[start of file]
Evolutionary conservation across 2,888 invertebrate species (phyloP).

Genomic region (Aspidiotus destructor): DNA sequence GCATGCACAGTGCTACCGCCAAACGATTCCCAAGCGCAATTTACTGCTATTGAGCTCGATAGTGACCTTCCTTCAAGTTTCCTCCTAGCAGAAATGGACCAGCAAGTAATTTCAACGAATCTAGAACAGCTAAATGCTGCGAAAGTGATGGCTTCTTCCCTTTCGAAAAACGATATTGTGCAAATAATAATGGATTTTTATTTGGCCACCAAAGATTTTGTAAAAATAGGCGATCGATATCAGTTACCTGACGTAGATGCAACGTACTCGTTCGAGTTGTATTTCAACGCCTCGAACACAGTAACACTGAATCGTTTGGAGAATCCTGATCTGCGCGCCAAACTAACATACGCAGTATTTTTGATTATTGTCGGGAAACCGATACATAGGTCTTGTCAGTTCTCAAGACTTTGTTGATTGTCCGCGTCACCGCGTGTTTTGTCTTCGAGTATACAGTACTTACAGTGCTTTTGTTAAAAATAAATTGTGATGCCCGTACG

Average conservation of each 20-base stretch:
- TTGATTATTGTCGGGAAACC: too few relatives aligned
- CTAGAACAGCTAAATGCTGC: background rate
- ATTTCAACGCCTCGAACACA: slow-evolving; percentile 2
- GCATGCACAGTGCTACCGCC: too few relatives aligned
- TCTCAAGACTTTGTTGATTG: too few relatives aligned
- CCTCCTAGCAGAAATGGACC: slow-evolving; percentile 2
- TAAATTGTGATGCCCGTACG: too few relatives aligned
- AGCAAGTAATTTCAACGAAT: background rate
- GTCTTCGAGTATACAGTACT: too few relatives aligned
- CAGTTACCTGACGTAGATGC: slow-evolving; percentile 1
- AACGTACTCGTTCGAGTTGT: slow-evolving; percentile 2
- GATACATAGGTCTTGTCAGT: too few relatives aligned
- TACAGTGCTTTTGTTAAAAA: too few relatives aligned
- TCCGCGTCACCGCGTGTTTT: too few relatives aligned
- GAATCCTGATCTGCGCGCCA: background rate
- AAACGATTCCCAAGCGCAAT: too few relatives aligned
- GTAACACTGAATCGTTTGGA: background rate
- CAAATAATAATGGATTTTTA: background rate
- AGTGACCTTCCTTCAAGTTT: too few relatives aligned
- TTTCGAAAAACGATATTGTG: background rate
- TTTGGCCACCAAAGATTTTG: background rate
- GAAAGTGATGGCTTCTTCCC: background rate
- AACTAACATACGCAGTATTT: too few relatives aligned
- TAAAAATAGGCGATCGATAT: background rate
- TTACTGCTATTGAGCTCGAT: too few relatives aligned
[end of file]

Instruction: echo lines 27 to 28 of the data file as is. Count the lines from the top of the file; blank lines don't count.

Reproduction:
- TAAAAATAGGCGATCGATAT: background rate
- TTACTGCTATTGAGCTCGAT: too few relatives aligned